by Jerry Waxler
America is a massive social experiment in which ethnic groups from all over the world come together and form a new blended culture by divesting some of their culture of origin. However, in the process of blending, we leave behind some of the familiarity of being in an ethnic group.This is not an easy process, since group identity can be built into our self-images through rituals, accents and food. And even built into our genes, through skin and hair color, nose and eye shape, and other inherited traits.
So what happens when you attempt to assimilate into a culture where you feel like an outsider? The dissonance between who you see at home and how you are received out in the world can create internal strife.
The feeling is highlighted in Sue William Silverman’s third memoir Pat Boone Fan Club: My Life as a White, Anglo-Saxon Jew. In this third part of our interview, I ask her to help me understand the experiences that drove her to write the book.
Jerry Waxler: I was born into a Jewish family, and when I attempted to assimilate into American culture, I felt enormously conflicted, as if I was betraying my religious heritage by blending into the larger culture. Because the whole process required emotions that I didn’t clearly understand, I spent a lifetime in an unconscious battle, assuming that to be American I had to distance myself from being Jewish. This paradox caused endless confusion about my identity. Now that I’m reading memoirs and writing my own, I’m consciously reviewing the journey of assimilation and cultural identity. The undeniable fact that I did grow up Jewish makes me realize how ludicrous it’s been to try to pretend I’m not.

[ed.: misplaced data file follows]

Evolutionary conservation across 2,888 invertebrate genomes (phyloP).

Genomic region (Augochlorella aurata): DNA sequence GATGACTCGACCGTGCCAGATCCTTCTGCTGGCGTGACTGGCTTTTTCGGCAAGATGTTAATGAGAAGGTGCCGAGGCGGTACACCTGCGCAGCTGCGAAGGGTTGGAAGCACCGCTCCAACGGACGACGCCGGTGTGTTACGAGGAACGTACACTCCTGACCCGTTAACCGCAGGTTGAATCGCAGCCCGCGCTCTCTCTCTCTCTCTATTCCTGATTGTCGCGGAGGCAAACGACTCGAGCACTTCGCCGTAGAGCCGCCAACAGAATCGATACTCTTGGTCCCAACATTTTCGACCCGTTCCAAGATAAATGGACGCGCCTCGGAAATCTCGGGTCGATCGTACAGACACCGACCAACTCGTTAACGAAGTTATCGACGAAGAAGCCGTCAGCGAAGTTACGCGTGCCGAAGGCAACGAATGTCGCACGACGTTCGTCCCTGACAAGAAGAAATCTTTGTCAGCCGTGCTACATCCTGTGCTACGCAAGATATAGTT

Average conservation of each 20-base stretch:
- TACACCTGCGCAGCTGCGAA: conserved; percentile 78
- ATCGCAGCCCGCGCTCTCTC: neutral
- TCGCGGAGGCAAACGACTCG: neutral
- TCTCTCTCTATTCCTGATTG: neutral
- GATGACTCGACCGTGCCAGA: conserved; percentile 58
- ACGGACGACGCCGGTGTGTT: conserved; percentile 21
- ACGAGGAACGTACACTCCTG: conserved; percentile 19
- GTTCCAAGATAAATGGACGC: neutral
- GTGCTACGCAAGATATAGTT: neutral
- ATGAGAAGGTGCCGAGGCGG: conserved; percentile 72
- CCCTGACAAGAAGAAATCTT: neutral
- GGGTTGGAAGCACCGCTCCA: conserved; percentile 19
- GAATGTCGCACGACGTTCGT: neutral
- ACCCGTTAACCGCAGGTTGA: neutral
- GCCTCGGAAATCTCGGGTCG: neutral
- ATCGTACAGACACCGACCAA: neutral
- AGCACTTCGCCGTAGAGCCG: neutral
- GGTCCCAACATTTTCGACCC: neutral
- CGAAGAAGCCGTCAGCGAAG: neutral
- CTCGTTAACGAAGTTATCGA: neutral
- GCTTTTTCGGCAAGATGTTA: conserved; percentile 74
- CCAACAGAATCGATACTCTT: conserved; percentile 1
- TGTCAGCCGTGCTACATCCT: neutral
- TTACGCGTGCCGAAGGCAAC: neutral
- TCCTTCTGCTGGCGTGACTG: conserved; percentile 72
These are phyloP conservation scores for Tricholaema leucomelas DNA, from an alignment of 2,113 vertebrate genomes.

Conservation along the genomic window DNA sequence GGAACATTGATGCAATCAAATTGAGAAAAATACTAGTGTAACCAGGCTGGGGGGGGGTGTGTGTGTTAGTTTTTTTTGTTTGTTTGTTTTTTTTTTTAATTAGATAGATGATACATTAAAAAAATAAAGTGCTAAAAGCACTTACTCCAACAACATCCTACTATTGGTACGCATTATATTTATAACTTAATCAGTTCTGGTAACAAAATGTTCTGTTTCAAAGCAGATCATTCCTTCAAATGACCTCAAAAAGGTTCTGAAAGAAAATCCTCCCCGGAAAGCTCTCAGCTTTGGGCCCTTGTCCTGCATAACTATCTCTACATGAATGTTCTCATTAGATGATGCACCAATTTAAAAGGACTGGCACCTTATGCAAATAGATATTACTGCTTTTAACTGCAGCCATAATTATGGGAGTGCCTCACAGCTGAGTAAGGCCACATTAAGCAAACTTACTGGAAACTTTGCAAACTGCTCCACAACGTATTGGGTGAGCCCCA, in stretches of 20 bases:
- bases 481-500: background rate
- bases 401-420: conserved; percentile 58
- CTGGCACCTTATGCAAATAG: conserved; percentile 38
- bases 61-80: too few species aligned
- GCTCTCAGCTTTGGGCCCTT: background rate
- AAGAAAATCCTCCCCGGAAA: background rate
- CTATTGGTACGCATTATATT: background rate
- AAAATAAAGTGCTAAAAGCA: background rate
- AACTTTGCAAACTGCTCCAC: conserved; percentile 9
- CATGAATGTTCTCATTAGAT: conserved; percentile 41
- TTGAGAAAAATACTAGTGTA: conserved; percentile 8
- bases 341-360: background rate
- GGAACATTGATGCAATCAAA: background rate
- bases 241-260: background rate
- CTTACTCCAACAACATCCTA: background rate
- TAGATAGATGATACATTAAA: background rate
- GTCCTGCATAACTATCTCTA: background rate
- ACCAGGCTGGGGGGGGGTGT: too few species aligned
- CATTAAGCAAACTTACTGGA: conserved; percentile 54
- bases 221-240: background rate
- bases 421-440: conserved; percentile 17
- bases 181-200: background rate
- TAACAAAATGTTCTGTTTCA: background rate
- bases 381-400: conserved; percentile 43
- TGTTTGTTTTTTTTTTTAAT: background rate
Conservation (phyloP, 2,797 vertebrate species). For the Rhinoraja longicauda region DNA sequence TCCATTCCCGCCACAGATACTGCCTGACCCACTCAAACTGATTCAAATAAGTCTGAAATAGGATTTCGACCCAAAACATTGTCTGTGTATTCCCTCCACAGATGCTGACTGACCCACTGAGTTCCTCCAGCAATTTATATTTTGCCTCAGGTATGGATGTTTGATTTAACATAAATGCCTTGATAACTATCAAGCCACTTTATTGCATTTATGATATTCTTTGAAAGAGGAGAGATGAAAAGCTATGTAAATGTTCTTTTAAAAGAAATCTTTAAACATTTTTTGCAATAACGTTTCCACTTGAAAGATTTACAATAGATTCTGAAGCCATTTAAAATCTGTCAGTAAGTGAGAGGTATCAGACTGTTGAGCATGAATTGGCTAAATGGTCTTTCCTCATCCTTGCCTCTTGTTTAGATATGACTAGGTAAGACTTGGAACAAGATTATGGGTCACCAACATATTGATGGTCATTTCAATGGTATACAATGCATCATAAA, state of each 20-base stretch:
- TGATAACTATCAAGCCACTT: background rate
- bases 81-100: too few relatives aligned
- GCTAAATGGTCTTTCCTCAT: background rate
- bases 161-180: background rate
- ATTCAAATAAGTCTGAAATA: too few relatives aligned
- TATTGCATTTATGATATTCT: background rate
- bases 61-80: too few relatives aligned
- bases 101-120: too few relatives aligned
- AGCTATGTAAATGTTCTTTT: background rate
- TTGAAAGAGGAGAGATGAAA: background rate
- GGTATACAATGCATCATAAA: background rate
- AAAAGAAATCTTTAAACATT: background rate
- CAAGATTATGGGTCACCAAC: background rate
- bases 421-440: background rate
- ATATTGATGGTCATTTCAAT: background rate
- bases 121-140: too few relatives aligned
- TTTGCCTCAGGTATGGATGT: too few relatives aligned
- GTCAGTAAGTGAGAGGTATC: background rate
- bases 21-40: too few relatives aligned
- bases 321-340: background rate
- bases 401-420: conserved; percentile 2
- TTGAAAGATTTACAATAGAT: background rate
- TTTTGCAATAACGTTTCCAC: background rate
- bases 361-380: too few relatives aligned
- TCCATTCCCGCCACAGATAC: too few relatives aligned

What was your experience? Say more about the process of reflecting back on your journey as a person born into a well-defined ethnic culture trying to blend into the larger culture of Americanism.
Sue William Silverman: I have a feeling we’re not alone, that many Jews are conflicted about whether – and how much – to assimilate. Growing up, I had Jewish friends who had nose bobs, or tried in other ways to look more Christian. I also have relatives who Americanized their last names in the belief they’d be more successful in their careers.
Of course there were – and are – tangible reasons for this. I grew up in a time when colleges still had quotas on the number of Jews they would accept. Likewise, housing subdivisions once had restrictive covenants to keep Jews out – as well as African Americans, and Latinos, and anyone else considered “other.” Anti-Semitism has always existed, so there are always incentives to pass.
As much as I myself once wanted to pass…I now just as much don’t want to. As you can see, I publish under my real name, “Silverman.” So no mistaking that name as anything other than Jewish. (For those of you who haven’t read my book, I’ve been married twice – and divorced twice – but, while married, I took each of my husband’s decidedly Christian names.)
I’ve now come to a much more comfortable place within myself. I owe a large part of this to the writing process. By writing the first memoir, I was able to process much of the destruction of growing up in an incestuous family. By writing Love Sick, I was able to work through the shame of a sexual addiction. Now, by writing The Pat Boone Fan Club, I’ve been able to explore the ambiguous feelings toward Judaism while growing up and, through this exploration, am much more accepting of myself, more at peace.
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